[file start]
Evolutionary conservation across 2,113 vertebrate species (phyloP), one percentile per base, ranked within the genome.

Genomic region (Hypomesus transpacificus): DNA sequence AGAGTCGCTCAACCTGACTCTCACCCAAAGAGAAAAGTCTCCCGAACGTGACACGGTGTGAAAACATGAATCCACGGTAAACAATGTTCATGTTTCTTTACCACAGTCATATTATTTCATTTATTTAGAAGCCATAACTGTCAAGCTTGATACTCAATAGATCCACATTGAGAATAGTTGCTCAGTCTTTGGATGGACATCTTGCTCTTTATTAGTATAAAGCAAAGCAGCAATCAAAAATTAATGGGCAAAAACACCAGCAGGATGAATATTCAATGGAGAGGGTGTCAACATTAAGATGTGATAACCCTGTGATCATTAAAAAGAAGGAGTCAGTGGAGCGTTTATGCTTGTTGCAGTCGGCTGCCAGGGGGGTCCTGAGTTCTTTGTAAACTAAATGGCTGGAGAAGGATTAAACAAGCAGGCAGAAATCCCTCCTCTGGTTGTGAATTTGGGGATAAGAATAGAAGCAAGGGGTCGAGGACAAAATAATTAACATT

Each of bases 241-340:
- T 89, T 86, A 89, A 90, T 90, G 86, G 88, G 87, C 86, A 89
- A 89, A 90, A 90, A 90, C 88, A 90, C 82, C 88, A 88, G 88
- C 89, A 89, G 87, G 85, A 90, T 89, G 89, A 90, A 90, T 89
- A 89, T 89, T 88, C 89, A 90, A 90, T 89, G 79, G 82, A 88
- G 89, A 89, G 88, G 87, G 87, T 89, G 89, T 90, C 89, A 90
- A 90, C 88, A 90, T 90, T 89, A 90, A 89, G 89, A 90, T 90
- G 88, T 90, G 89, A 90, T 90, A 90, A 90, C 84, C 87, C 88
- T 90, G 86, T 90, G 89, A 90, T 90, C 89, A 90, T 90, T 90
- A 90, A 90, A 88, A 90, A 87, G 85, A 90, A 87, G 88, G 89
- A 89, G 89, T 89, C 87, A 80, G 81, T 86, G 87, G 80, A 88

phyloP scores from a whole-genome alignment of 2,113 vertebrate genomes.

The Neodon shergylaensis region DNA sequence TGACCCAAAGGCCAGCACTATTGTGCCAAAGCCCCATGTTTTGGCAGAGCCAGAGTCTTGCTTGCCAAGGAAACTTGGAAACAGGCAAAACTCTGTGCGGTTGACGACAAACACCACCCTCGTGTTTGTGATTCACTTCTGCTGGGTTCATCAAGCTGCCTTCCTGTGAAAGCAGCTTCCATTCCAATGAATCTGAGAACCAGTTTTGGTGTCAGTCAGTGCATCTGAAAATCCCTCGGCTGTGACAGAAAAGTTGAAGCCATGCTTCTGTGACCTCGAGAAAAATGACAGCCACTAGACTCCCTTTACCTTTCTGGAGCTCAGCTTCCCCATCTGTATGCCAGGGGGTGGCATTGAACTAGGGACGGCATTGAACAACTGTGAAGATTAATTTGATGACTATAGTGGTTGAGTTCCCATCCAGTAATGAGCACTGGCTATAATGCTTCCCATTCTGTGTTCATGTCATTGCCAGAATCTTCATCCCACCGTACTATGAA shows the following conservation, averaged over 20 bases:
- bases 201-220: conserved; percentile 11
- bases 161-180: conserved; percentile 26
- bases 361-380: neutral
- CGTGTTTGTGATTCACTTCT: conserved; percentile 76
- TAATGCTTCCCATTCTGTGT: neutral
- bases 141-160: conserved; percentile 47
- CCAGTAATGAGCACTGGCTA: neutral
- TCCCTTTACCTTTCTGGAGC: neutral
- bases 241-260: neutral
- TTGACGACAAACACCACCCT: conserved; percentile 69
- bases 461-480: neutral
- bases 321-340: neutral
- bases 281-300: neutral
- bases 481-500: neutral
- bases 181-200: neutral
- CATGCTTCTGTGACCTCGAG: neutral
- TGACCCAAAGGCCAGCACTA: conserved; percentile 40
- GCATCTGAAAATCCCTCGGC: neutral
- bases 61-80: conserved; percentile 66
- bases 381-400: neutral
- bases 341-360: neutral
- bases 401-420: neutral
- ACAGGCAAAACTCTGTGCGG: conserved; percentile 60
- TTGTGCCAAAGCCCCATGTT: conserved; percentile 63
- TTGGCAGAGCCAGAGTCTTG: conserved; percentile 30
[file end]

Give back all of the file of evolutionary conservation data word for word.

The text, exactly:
Evolutionary conservation across 2,113 vertebrate species (phyloP), one percentile per base, ranked within the genome.

Genomic region (Hypomesus transpacificus): DNA sequence AGAGTCGCTCAACCTGACTCTCACCCAAAGAGAAAAGTCTCCCGAACGTGACACGGTGTGAAAACATGAATCCACGGTAAACAATGTTCATGTTTCTTTACCACAGTCATATTATTTCATTTATTTAGAAGCCATAACTGTCAAGCTTGATACTCAATAGATCCACATTGAGAATAGTTGCTCAGTCTTTGGATGGACATCTTGCTCTTTATTAGTATAAAGCAAAGCAGCAATCAAAAATTAATGGGCAAAAACACCAGCAGGATGAATATTCAATGGAGAGGGTGTCAACATTAAGATGTGATAACCCTGTGATCATTAAAAAGAAGGAGTCAGTGGAGCGTTTATGCTTGTTGCAGTCGGCTGCCAGGGGGGTCCTGAGTTCTTTGTAAACTAAATGGCTGGAGAAGGATTAAACAAGCAGGCAGAAATCCCTCCTCTGGTTGTGAATTTGGGGATAAGAATAGAAGCAAGGGGTCGAGGACAAAATAATTAACATT

Each of bases 241-340:
- T 89, T 86, A 89, A 90, T 90, G 86, G 88, G 87, C 86, A 89
- A 89, A 90, A 90, A 90, C 88, A 90, C 82, C 88, A 88, G 88
- C 89, A 89, G 87, G 85, A 90, T 89, G 89, A 90, A 90, T 89
- A 89, T 89, T 88, C 89, A 90, A 90, T 89, G 79, G 82, A 88
- G 89, A 89, G 88, G 87, G 87, T 89, G 89, T 90, C 89, A 90
- A 90, C 88, A 90, T 90, T 89, A 90, A 89, G 89, A 90, T 90
- G 88, T 90, G 89, A 90, T 90, A 90, A 90, C 84, C 87, C 88
- T 90, G 86, T 90, G 89, A 90, T 90, C 89, A 90, T 90, T 90
- A 90, A 90, A 88, A 90, A 87, G 85, A 90, A 87, G 88, G 89
- A 89, G 89, T 89, C 87, A 80, G 81, T 86, G 87, G 80, A 88

phyloP scores from a whole-genome alignment of 2,113 vertebrate genomes.

The Neodon shergylaensis region DNA sequence TGACCCAAAGGCCAGCACTATTGTGCCAAAGCCCCATGTTTTGGCAGAGCCAGAGTCTTGCTTGCCAAGGAAACTTGGAAACAGGCAAAACTCTGTGCGGTTGACGACAAACACCACCCTCGTGTTTGTGATTCACTTCTGCTGGGTTCATCAAGCTGCCTTCCTGTGAAAGCAGCTTCCATTCCAATGAATCTGAGAACCAGTTTTGGTGTCAGTCAGTGCATCTGAAAATCCCTCGGCTGTGACAGAAAAGTTGAAGCCATGCTTCTGTGACCTCGAGAAAAATGACAGCCACTAGACTCCCTTTACCTTTCTGGAGCTCAGCTTCCCCATCTGTATGCCAGGGGGTGGCATTGAACTAGGGACGGCATTGAACAACTGTGAAGATTAATTTGATGACTATAGTGGTTGAGTTCCCATCCAGTAATGAGCACTGGCTATAATGCTTCCCATTCTGTGTTCATGTCATTGCCAGAATCTTCATCCCACCGTACTATGAA shows the following conservation, averaged over 20 bases:
- bases 201-220: conserved; percentile 11
- bases 161-180: conserved; percentile 26
- bases 361-380: neutral
- CGTGTTTGTGATTCACTTCT: conserved; percentile 76
- TAATGCTTCCCATTCTGTGT: neutral
- bases 141-160: conserved; percentile 47
- CCAGTAATGAGCACTGGCTA: neutral
- TCCCTTTACCTTTCTGGAGC: neutral
- bases 241-260: neutral
- TTGACGACAAACACCACCCT: conserved; percentile 69
- bases 461-480: neutral
- bases 321-340: neutral
- bases 281-300: neutral
- bases 481-500: neutral
- bases 181-200: neutral
- CATGCTTCTGTGACCTCGAG: neutral
- TGACCCAAAGGCCAGCACTA: conserved; percentile 40
- GCATCTGAAAATCCCTCGGC: neutral
- bases 61-80: conserved; percentile 66
- bases 381-400: neutral
- bases 341-360: neutral
- bases 401-420: neutral
- ACAGGCAAAACTCTGTGCGG: conserved; percentile 60
- TTGTGCCAAAGCCCCATGTT: conserved; percentile 63
- TTGGCAGAGCCAGAGTCTTG: conserved; percentile 30